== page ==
Independent auditor's report To the Shareholders of Blue Label Telecoms Limited

Report on the audit of the consolidated financial statements

Our opinion

In our opinion, except for the possible effects of the matter described in the Basis for qualified opinion section of our report, the consolidated financial statements present fairly, in all material respects, the consolidated financial position of Blue Label Telecoms Limited and its subsidiaries (together the Group) as at 31 May 2021 , and its consolidated financial performance and its consolidated cash flows for the year then ended in accordance with International Financial Reporting Standards (IFRS) and the requirements of the Companies Act of South Africa.

What we have audited

Blue Label Telecoms Limited’s consolidated financial statements set out on pages 18 to 123 comprise:

  • the Group statement of financial position as at 31 May 2021;
  • the Group income statement for the year then ended;
  • the Group statement of comprehensive income for the year then ended;
  • the Group statement of changes in equity for the year then ended;
  • the Group statement of cash flows for the year then ended; and
  • the notes to the financial statements, which include a summary of significant accounting policies.

Basis for qualified opinion

Our audit report dated 27 August 2020 on the consolidated financial statements of the prior year contained a qualified audit opinion. That qualification arose due to our inability to obtain sufficient and appropriate audit evidence to support the going concern assumption at the Group’s equity-accounted associate, Cell C Limited (Cell C). As disclosed in note 2.1 to the consolidated financial statements, the restructuring of the operations and capital structure of Cell C is still in progress and the outcome thereof remains uncertain as at the date of this audit report. As a result, we are still unable to obtain sufficient and appropriate audit evidence to support the going concern assumption for Cell C.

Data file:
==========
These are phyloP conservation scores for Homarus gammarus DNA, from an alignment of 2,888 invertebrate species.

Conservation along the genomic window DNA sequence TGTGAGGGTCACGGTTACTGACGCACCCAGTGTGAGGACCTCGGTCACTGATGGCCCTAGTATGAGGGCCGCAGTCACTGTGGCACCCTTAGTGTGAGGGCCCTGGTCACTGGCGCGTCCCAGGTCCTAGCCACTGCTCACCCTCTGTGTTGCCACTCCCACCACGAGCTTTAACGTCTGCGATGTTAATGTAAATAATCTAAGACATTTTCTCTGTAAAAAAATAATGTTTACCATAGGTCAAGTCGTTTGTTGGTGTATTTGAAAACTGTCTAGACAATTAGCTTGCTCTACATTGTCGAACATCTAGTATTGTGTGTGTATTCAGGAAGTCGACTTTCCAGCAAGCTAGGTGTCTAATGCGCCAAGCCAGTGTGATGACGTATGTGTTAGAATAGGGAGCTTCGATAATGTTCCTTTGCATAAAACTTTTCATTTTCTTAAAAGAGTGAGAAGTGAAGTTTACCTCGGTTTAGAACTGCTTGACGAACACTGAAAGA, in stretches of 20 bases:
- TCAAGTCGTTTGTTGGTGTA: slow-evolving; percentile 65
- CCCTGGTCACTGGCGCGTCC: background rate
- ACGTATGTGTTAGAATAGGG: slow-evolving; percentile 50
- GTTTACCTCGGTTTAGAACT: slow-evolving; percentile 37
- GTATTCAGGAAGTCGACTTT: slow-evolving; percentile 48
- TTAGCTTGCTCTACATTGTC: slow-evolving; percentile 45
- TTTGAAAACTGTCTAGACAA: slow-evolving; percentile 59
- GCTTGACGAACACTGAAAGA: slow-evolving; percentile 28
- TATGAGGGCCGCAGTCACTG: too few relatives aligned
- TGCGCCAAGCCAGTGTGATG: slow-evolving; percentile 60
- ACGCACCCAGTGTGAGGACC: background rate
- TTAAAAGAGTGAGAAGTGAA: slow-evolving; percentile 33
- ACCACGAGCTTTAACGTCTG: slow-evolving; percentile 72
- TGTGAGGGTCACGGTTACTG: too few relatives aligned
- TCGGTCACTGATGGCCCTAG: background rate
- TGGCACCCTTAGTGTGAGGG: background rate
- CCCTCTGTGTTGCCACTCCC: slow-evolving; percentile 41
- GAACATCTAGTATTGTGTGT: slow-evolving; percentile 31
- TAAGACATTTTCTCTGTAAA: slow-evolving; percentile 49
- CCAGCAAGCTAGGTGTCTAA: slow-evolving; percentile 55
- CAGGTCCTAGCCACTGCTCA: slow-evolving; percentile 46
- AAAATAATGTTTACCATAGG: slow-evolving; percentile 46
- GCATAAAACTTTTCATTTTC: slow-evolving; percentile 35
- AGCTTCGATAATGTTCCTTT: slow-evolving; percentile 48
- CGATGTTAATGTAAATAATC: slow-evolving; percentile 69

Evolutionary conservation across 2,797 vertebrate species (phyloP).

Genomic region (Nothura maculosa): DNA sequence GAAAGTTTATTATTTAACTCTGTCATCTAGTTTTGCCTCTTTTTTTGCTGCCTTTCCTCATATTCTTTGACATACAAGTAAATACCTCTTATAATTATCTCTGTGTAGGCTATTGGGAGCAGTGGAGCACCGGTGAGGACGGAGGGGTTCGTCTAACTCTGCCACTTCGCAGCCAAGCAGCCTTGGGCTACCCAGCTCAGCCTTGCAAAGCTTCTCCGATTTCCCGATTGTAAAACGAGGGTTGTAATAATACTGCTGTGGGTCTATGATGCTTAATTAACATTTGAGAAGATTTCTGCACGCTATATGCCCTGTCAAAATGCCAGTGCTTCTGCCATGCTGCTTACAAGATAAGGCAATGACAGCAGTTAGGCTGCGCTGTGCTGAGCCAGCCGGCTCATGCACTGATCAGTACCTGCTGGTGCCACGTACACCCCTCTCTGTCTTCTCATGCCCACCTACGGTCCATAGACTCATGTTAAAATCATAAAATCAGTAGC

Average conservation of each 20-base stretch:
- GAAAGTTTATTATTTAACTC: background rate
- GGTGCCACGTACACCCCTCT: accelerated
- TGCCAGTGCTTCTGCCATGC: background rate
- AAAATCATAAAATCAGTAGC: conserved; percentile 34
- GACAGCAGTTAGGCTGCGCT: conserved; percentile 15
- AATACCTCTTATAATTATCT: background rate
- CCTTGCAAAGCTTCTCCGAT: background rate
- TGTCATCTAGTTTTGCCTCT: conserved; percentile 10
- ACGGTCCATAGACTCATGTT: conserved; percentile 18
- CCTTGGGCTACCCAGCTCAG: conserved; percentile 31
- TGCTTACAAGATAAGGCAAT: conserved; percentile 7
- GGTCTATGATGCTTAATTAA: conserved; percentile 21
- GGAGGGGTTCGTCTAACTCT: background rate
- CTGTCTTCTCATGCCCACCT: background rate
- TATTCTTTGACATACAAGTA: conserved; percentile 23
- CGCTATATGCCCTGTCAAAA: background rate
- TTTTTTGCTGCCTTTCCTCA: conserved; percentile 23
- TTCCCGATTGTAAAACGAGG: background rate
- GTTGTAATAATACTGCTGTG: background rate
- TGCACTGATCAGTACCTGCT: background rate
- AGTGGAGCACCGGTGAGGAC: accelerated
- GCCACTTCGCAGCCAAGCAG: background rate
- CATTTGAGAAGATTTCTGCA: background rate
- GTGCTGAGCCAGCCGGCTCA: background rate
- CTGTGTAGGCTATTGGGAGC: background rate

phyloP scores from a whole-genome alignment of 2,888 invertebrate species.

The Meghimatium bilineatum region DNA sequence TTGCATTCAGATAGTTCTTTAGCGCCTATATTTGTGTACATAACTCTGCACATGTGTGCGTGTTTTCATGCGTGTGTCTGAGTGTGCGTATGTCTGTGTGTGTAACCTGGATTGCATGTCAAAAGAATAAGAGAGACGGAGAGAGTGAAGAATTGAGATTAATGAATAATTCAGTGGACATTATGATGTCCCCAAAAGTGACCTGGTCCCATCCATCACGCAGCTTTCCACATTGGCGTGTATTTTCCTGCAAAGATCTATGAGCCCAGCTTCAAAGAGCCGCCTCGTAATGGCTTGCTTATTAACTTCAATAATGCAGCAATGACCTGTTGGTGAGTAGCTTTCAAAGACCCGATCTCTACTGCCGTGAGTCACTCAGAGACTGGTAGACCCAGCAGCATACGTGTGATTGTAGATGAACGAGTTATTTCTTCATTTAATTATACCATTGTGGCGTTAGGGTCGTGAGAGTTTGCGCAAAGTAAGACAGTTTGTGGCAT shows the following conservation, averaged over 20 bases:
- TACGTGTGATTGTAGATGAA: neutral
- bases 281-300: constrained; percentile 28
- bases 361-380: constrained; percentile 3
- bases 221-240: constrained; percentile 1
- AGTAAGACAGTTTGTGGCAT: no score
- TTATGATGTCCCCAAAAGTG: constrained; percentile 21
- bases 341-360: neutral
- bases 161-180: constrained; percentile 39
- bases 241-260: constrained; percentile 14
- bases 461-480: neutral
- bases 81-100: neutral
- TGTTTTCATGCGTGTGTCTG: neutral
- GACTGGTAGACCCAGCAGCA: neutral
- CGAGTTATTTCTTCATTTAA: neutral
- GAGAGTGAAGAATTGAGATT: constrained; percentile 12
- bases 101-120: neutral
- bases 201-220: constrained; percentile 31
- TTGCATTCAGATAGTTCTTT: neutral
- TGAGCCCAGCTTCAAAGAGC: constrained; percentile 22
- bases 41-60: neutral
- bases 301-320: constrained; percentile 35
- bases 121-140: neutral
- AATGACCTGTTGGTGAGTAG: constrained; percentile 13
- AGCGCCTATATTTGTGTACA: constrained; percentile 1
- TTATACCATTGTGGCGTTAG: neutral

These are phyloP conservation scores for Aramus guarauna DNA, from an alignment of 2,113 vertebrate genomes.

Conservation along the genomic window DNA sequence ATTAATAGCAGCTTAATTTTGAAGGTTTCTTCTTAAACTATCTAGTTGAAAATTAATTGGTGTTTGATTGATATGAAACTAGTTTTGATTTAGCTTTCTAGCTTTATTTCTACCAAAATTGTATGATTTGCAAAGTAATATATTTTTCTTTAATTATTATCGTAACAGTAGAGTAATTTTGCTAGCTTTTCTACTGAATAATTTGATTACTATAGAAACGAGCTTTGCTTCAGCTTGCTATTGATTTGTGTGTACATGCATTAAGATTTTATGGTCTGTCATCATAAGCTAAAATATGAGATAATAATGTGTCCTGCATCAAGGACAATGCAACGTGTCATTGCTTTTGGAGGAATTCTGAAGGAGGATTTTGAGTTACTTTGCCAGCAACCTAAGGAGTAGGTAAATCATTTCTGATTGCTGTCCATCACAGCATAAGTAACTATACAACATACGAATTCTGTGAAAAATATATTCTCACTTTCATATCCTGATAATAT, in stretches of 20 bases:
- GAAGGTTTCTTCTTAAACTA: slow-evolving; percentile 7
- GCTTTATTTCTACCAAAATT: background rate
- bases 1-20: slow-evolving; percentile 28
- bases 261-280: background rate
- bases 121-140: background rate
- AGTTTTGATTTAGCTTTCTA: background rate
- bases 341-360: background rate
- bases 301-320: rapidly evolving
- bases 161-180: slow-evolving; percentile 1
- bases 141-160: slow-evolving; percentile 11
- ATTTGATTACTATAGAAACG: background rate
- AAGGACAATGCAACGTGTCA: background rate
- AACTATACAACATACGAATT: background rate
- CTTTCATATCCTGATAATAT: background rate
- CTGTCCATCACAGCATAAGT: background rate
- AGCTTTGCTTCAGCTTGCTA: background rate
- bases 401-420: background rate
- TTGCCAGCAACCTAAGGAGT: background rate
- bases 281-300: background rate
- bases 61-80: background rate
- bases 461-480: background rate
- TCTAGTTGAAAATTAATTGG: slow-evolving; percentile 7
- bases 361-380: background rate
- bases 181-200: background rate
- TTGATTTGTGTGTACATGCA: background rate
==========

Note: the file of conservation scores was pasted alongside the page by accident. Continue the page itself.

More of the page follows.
Under an alternative basis of preparation, the assets and liabilities of Cell C may be impaired, measured at fair value rather than cost, or written off entirely, depending on how Cell C planned to recover or settle these assets and liabilities.

The possible effect of this matter on the consolidated financial statements would be that the disclosure of summary financial information of Cell C for both the current and prior year, as presented in note 2.1 to the consolidated financial statements may require material adjustment. Such material adjustment would have no impact on the current year or prior year Group income statement or Group statement of financial position as the investment in Cell C was fully impaired as at 31 May 2019, at which date the Group ceased equity accounting for the losses of Cell C.